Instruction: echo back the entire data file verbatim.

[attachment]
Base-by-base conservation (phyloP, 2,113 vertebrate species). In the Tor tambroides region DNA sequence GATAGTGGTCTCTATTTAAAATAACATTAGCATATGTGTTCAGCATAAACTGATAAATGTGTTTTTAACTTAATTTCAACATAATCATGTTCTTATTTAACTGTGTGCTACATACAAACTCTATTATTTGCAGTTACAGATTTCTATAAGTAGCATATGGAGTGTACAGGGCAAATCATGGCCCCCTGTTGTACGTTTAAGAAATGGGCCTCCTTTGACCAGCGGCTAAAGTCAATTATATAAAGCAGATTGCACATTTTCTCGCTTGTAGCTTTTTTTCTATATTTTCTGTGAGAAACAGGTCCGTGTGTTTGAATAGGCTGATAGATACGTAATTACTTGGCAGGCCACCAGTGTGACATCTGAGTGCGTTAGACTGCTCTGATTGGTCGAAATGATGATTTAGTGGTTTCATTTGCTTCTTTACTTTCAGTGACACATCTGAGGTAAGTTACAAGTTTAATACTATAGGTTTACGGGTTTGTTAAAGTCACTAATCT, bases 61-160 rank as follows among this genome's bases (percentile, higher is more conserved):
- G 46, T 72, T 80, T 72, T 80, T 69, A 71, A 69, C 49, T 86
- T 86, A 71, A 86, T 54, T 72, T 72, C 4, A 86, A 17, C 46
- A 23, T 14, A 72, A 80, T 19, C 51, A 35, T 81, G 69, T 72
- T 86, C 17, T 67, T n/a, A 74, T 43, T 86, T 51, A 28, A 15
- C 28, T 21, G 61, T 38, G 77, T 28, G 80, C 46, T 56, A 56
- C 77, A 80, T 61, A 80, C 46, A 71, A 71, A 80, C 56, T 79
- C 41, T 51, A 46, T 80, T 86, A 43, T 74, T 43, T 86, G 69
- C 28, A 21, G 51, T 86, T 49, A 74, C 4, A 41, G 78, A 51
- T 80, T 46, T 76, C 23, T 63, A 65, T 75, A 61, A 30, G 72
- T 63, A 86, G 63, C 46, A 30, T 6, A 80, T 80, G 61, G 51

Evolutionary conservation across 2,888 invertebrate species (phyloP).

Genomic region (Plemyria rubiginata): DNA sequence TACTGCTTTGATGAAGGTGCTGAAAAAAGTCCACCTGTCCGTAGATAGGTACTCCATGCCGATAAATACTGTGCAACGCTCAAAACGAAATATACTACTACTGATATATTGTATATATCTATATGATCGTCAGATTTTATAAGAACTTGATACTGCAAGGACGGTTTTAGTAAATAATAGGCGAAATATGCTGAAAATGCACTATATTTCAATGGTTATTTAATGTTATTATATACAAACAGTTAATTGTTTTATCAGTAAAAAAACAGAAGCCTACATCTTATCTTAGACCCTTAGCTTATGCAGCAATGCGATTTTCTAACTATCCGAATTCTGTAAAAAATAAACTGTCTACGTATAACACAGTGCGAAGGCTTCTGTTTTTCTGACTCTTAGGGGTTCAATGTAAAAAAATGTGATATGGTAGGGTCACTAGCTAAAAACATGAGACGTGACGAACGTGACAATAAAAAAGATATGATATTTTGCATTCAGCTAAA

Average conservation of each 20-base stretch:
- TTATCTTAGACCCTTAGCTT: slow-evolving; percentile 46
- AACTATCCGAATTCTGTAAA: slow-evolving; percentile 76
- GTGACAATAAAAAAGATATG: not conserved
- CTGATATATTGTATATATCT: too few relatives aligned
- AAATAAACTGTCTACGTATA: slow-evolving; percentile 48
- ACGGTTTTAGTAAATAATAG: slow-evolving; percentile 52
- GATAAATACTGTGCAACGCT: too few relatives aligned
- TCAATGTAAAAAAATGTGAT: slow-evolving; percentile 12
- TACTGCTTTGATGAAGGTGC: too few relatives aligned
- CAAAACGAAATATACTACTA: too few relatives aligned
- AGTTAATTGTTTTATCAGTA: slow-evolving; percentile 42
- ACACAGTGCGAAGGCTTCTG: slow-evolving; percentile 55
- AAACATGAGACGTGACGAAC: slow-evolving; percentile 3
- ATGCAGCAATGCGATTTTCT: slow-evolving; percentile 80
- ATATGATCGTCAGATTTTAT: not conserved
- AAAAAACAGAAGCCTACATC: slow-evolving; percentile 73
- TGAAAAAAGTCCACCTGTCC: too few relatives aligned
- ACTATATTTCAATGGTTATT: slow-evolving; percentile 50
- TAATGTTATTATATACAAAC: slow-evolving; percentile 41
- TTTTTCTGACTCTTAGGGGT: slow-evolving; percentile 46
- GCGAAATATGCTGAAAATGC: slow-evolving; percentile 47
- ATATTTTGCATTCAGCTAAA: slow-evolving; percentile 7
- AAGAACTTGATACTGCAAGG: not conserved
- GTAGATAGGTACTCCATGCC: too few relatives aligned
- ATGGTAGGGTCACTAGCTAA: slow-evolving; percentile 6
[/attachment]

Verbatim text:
Base-by-base conservation (phyloP, 2,113 vertebrate species). In the Tor tambroides region DNA sequence GATAGTGGTCTCTATTTAAAATAACATTAGCATATGTGTTCAGCATAAACTGATAAATGTGTTTTTAACTTAATTTCAACATAATCATGTTCTTATTTAACTGTGTGCTACATACAAACTCTATTATTTGCAGTTACAGATTTCTATAAGTAGCATATGGAGTGTACAGGGCAAATCATGGCCCCCTGTTGTACGTTTAAGAAATGGGCCTCCTTTGACCAGCGGCTAAAGTCAATTATATAAAGCAGATTGCACATTTTCTCGCTTGTAGCTTTTTTTCTATATTTTCTGTGAGAAACAGGTCCGTGTGTTTGAATAGGCTGATAGATACGTAATTACTTGGCAGGCCACCAGTGTGACATCTGAGTGCGTTAGACTGCTCTGATTGGTCGAAATGATGATTTAGTGGTTTCATTTGCTTCTTTACTTTCAGTGACACATCTGAGGTAAGTTACAAGTTTAATACTATAGGTTTACGGGTTTGTTAAAGTCACTAATCT, bases 61-160 rank as follows among this genome's bases (percentile, higher is more conserved):
- G 46, T 72, T 80, T 72, T 80, T 69, A 71, A 69, C 49, T 86
- T 86, A 71, A 86, T 54, T 72, T 72, C 4, A 86, A 17, C 46
- A 23, T 14, A 72, A 80, T 19, C 51, A 35, T 81, G 69, T 72
- T 86, C 17, T 67, T n/a, A 74, T 43, T 86, T 51, A 28, A 15
- C 28, T 21, G 61, T 38, G 77, T 28, G 80, C 46, T 56, A 56
- C 77, A 80, T 61, A 80, C 46, A 71, A 71, A 80, C 56, T 79
- C 41, T 51, A 46, T 80, T 86, A 43, T 74, T 43, T 86, G 69
- C 28, A 21, G 51, T 86, T 49, A 74, C 4, A 41, G 78, A 51
- T 80, T 46, T 76, C 23, T 63, A 65, T 75, A 61, A 30, G 72
- T 63, A 86, G 63, C 46, A 30, T 6, A 80, T 80, G 61, G 51

Evolutionary conservation across 2,888 invertebrate species (phyloP).

Genomic region (Plemyria rubiginata): DNA sequence TACTGCTTTGATGAAGGTGCTGAAAAAAGTCCACCTGTCCGTAGATAGGTACTCCATGCCGATAAATACTGTGCAACGCTCAAAACGAAATATACTACTACTGATATATTGTATATATCTATATGATCGTCAGATTTTATAAGAACTTGATACTGCAAGGACGGTTTTAGTAAATAATAGGCGAAATATGCTGAAAATGCACTATATTTCAATGGTTATTTAATGTTATTATATACAAACAGTTAATTGTTTTATCAGTAAAAAAACAGAAGCCTACATCTTATCTTAGACCCTTAGCTTATGCAGCAATGCGATTTTCTAACTATCCGAATTCTGTAAAAAATAAACTGTCTACGTATAACACAGTGCGAAGGCTTCTGTTTTTCTGACTCTTAGGGGTTCAATGTAAAAAAATGTGATATGGTAGGGTCACTAGCTAAAAACATGAGACGTGACGAACGTGACAATAAAAAAGATATGATATTTTGCATTCAGCTAAA

Average conservation of each 20-base stretch:
- TTATCTTAGACCCTTAGCTT: slow-evolving; percentile 46
- AACTATCCGAATTCTGTAAA: slow-evolving; percentile 76
- GTGACAATAAAAAAGATATG: not conserved
- CTGATATATTGTATATATCT: too few relatives aligned
- AAATAAACTGTCTACGTATA: slow-evolving; percentile 48
- ACGGTTTTAGTAAATAATAG: slow-evolving; percentile 52
- GATAAATACTGTGCAACGCT: too few relatives aligned
- TCAATGTAAAAAAATGTGAT: slow-evolving; percentile 12
- TACTGCTTTGATGAAGGTGC: too few relatives aligned
- CAAAACGAAATATACTACTA: too few relatives aligned
- AGTTAATTGTTTTATCAGTA: slow-evolving; percentile 42
- ACACAGTGCGAAGGCTTCTG: slow-evolving; percentile 55
- AAACATGAGACGTGACGAAC: slow-evolving; percentile 3
- ATGCAGCAATGCGATTTTCT: slow-evolving; percentile 80
- ATATGATCGTCAGATTTTAT: not conserved
- AAAAAACAGAAGCCTACATC: slow-evolving; percentile 73
- TGAAAAAAGTCCACCTGTCC: too few relatives aligned
- ACTATATTTCAATGGTTATT: slow-evolving; percentile 50
- TAATGTTATTATATACAAAC: slow-evolving; percentile 41
- TTTTTCTGACTCTTAGGGGT: slow-evolving; percentile 46
- GCGAAATATGCTGAAAATGC: slow-evolving; percentile 47
- ATATTTTGCATTCAGCTAAA: slow-evolving; percentile 7
- AAGAACTTGATACTGCAAGG: not conserved
- GTAGATAGGTACTCCATGCC: too few relatives aligned
- ATGGTAGGGTCACTAGCTAA: slow-evolving; percentile 6